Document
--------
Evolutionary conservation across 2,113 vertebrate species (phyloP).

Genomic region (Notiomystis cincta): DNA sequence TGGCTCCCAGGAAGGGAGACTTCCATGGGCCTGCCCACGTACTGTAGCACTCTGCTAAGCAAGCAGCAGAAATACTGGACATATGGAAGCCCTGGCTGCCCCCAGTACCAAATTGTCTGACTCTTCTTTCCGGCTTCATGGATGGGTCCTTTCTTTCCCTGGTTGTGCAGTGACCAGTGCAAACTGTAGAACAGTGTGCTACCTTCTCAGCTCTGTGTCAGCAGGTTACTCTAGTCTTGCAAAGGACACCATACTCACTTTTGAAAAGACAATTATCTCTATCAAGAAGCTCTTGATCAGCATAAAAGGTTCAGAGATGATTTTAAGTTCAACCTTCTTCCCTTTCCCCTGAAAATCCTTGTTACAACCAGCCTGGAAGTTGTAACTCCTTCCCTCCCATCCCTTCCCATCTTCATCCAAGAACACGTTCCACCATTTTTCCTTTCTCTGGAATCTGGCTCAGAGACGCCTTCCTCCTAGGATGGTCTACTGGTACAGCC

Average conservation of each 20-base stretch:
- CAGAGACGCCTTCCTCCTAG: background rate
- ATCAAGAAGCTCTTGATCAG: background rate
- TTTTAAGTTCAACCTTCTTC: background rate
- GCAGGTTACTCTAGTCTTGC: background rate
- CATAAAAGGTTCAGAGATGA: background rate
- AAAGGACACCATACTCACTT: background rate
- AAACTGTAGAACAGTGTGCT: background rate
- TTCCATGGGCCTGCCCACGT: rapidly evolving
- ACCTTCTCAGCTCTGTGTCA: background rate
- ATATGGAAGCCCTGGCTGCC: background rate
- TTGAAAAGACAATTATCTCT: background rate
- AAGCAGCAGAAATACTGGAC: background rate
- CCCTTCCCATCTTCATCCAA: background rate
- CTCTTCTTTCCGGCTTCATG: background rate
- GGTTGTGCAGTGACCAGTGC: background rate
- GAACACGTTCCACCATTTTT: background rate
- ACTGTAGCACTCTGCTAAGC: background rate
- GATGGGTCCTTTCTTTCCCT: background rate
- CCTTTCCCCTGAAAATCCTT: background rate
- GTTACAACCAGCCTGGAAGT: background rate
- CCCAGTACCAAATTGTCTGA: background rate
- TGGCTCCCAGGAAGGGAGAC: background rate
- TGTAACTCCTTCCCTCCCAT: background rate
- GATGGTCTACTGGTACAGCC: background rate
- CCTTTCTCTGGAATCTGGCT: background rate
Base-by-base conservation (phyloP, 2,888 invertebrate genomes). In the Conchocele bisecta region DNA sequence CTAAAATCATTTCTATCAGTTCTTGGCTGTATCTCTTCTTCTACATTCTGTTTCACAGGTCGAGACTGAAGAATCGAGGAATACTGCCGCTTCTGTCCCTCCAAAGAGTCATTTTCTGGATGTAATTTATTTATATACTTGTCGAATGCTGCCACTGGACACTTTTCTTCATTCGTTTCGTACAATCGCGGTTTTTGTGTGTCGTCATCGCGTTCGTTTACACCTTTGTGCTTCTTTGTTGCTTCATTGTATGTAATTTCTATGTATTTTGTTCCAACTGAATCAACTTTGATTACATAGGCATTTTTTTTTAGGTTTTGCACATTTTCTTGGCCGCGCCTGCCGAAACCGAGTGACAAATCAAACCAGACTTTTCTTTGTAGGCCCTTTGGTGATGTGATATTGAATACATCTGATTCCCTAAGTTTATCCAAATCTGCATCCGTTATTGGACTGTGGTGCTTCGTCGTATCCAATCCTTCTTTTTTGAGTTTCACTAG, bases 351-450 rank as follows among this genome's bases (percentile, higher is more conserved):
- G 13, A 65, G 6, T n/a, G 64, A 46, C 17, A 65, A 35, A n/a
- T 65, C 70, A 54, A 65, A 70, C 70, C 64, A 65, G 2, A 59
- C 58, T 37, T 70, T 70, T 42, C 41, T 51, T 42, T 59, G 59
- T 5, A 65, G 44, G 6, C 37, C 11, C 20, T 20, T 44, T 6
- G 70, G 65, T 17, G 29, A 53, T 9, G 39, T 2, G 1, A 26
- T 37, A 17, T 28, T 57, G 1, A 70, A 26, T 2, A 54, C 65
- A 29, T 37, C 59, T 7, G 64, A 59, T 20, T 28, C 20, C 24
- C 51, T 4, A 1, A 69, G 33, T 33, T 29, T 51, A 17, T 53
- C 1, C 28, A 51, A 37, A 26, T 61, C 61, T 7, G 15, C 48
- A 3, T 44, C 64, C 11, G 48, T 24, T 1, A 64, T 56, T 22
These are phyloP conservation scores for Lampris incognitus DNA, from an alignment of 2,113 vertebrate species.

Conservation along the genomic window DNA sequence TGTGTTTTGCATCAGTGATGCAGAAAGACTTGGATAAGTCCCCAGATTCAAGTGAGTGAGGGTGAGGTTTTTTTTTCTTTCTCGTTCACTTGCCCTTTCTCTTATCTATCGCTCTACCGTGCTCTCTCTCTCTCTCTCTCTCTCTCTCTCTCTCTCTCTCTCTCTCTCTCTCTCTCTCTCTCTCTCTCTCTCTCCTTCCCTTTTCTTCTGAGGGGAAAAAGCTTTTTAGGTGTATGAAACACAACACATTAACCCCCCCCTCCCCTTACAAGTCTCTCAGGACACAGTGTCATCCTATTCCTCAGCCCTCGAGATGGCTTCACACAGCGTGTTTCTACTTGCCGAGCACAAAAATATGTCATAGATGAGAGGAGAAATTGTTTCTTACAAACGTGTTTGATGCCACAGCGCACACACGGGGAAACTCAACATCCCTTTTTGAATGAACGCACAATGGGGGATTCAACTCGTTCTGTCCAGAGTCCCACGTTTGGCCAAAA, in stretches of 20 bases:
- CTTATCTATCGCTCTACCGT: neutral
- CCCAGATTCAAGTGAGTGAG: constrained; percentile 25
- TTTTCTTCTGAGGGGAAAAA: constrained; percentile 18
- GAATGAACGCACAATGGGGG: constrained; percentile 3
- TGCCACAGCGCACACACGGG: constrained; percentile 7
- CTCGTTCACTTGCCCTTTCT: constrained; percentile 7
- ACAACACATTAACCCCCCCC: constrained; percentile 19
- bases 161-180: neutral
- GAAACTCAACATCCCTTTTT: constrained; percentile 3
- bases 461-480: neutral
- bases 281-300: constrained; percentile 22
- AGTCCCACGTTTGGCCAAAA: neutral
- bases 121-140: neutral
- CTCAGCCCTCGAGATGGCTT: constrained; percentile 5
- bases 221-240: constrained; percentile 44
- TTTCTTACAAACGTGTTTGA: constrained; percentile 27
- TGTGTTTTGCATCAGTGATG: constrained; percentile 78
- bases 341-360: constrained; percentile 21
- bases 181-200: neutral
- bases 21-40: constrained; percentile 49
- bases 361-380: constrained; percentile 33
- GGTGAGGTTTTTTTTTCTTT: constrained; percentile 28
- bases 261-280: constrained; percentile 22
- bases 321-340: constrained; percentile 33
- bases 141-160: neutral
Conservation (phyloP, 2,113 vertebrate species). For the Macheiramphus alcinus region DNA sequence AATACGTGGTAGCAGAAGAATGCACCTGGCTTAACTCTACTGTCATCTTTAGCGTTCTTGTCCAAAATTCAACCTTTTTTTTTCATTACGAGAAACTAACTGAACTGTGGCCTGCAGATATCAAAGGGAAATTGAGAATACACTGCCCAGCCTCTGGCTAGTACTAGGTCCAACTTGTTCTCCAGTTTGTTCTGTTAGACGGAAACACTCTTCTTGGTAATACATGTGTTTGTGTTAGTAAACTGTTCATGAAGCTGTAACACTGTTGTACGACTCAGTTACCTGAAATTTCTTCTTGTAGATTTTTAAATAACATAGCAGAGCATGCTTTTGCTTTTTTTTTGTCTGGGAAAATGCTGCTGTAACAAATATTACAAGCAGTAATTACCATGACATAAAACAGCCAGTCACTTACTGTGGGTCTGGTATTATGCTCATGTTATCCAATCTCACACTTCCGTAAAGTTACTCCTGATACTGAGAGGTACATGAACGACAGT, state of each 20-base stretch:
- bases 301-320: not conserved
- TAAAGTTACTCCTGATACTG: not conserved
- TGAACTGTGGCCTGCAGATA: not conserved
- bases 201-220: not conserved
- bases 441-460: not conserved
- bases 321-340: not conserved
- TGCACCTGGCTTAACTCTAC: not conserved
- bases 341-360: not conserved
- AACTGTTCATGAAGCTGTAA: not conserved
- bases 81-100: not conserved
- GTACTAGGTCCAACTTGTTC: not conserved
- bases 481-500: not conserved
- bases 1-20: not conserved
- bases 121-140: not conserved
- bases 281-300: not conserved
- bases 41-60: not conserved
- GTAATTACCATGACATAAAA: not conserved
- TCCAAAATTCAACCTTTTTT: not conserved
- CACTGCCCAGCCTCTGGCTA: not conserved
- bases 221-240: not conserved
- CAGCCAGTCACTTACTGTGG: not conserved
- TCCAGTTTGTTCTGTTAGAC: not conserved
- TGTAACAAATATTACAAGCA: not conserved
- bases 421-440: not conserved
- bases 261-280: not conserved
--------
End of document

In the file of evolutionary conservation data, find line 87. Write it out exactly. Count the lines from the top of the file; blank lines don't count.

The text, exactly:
- bases 221-240: not conserved